"Une lettre, un adieu"
It's like a poetic ending to a tragic/romantic story. ( I wrote one, see below)
this sounds like its going for "a good bye letter" which seems to translate (according to google translator) to "une lettre d'adieu"
d'aduie = parting (according to google translate)
seems to make more sense to me.
I think you should forget about Google if you want a good translation!
well.. what ever duo lingo is translating doesnt make a whole lot of sense
I think it may be an arbitrary enumeration, like a dog, a thought, an umbrella, a tree
Il pensait à elle. Ses jambes lisses, ses lèvres pleines. "Henry! Attention." son patron a dit. Il l'a rencontrée hier et avait seulement été avec elle pendant quelques heures, mais il était déjà dans l'amour. Il ne pouvait pas attendre de rentrer chez elle et lui tenir. "Henry! Je jure devant Dieu que je vais te virer.". Il ne pouvait supporter cela plus, il se leva et partit. Il pensait à elle sur la route. Alors qu'il atteignait sa maison, il a appelé son mais il n'y avait pas de réponse. Il est allé à l'intérieur, mais tout ce qu'elle avait laissé sur la table était
une lettre, un adieu.
He was thinking about her. Her smooth legs, her full lips. "Henry! pay attention." his boss said. He met her yesterday and had only been with her for a few hours but he was already in love. He couldn't wait to go home to her and hold her. "Henry! I swear to god I will fire you.". He couldn't bear this anymore, he stood up and left. He was thinking about her on the road. As he reached his home he called her but there was no answer. He went inside but all she had left on the table was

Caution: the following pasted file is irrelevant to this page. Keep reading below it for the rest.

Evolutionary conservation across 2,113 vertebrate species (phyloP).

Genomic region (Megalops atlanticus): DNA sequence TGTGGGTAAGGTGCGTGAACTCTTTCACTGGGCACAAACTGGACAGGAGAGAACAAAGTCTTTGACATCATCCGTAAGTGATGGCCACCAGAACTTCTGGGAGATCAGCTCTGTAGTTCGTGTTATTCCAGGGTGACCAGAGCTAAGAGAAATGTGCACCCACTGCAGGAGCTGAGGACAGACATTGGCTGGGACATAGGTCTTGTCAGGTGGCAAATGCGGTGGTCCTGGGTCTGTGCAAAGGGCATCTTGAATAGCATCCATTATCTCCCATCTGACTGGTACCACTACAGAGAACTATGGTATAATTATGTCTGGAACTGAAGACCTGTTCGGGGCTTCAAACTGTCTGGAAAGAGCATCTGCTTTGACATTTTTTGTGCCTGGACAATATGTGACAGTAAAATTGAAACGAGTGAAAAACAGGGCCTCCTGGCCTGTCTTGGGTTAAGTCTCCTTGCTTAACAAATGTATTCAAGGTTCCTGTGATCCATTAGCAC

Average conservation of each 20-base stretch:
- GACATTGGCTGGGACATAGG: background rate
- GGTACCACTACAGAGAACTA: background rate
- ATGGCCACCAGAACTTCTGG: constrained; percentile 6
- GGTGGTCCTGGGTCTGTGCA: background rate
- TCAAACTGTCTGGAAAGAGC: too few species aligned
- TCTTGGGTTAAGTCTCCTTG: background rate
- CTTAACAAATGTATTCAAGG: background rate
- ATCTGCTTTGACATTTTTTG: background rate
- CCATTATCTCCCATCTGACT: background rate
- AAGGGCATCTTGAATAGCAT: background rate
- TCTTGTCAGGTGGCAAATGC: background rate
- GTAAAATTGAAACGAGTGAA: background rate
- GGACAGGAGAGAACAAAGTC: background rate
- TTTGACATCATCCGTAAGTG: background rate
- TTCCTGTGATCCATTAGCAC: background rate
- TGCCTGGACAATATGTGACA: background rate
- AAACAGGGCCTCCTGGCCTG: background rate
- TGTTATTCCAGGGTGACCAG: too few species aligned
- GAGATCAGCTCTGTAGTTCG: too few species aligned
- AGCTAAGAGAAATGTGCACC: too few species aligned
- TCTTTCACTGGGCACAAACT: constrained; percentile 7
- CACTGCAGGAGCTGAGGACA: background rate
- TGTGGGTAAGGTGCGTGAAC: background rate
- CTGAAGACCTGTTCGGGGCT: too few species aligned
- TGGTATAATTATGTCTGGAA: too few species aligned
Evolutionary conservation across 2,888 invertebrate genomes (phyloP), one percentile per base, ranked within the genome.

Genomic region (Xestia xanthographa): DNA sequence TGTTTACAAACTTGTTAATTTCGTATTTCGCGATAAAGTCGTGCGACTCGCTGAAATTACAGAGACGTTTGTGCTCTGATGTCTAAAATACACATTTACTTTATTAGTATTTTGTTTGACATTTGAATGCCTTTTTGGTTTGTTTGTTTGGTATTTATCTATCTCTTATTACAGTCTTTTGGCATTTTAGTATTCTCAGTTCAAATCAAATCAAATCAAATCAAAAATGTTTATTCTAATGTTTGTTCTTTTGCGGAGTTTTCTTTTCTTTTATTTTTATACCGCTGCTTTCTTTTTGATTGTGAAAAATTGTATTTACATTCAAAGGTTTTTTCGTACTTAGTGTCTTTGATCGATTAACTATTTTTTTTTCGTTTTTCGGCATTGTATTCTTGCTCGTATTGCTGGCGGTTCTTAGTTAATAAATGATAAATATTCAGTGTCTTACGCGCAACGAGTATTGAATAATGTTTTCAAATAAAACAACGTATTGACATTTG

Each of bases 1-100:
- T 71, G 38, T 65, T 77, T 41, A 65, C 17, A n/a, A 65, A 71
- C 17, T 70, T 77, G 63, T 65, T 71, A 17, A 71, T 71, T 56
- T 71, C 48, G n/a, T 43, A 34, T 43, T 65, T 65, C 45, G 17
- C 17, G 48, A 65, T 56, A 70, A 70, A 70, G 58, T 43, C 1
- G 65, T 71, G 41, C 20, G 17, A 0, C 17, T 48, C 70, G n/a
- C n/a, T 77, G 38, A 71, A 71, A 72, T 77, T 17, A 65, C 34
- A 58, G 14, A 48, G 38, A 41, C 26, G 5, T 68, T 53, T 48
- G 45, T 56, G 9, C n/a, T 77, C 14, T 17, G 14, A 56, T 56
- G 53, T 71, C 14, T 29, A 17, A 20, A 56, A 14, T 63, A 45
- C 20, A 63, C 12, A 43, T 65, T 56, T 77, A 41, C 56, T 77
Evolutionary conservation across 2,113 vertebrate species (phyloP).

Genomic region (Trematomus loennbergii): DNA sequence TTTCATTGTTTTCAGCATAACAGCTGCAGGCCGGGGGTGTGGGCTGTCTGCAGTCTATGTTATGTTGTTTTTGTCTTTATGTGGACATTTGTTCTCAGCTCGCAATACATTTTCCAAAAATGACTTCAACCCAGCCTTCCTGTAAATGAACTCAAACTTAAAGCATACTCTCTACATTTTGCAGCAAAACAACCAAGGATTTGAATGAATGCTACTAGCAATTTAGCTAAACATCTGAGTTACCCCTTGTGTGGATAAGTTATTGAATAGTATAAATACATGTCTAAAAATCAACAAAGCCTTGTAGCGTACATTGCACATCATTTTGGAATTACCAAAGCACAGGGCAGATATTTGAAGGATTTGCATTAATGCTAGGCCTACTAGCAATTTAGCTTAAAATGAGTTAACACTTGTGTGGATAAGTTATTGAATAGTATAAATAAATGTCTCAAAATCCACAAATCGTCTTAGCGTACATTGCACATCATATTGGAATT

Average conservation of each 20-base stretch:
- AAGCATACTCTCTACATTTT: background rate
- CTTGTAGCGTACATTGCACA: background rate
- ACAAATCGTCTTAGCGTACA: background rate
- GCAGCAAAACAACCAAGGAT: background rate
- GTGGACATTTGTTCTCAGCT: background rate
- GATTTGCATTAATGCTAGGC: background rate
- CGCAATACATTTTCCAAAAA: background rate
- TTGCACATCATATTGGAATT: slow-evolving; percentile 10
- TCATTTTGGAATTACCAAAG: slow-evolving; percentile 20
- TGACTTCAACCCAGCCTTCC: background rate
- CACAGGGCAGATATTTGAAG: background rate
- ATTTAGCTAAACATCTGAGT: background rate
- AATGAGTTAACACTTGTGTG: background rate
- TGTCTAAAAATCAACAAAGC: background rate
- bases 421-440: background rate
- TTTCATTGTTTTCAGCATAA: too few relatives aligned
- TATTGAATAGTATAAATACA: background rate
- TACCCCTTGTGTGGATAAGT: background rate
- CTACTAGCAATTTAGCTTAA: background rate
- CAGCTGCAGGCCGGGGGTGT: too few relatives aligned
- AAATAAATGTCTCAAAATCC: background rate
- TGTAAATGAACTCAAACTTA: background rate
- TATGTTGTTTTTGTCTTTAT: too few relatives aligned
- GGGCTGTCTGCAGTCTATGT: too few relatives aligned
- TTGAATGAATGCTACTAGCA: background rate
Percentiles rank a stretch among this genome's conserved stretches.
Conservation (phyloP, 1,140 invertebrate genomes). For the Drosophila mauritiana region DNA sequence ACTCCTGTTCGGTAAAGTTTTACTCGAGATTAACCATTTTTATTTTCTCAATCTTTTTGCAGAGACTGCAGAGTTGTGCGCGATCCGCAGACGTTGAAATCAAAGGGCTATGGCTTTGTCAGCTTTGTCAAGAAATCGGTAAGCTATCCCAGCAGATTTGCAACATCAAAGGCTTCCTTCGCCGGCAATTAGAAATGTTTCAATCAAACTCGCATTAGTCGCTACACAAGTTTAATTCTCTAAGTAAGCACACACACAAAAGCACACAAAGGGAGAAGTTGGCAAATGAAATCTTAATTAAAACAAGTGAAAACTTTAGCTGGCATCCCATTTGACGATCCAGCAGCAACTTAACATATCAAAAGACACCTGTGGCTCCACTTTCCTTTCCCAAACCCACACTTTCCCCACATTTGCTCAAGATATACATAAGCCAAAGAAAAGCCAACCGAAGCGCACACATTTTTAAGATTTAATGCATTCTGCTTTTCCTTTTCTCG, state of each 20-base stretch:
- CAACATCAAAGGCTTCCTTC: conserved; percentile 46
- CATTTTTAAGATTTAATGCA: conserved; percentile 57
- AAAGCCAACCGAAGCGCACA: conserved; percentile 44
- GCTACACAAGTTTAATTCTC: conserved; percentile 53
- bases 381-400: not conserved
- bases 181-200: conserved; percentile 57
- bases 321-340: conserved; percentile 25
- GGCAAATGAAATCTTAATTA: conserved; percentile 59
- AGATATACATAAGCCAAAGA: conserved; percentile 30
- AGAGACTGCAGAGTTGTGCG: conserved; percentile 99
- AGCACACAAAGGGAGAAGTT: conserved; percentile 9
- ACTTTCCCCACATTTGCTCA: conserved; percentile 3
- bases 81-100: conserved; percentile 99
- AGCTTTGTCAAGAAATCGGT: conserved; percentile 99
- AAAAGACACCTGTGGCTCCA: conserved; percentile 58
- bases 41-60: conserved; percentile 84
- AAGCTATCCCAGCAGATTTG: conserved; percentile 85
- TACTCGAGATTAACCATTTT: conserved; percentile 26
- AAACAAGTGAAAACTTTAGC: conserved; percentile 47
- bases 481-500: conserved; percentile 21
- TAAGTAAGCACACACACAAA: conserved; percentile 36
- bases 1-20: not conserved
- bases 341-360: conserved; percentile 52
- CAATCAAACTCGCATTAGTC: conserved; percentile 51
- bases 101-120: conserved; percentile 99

a letter, a goodbye.
Very nice! Just one detail - 5th line - "il a appelé son nom, mais il n'y eut pas de réponse".
I didn't write the one in french, I'm on level 6 and have only completed basic 5 lessons, I used google translate and some guesswork for that version.
This one was helpful in me figuring out the difference in pronunciation between une and un. She said une like "oon" and un like "un" - I could not determine before.
I think it makes very good sense, if you think in a literary frame of mind. There is a letter which contains, and is, a "goodbye" It seems a rather poignant phrase.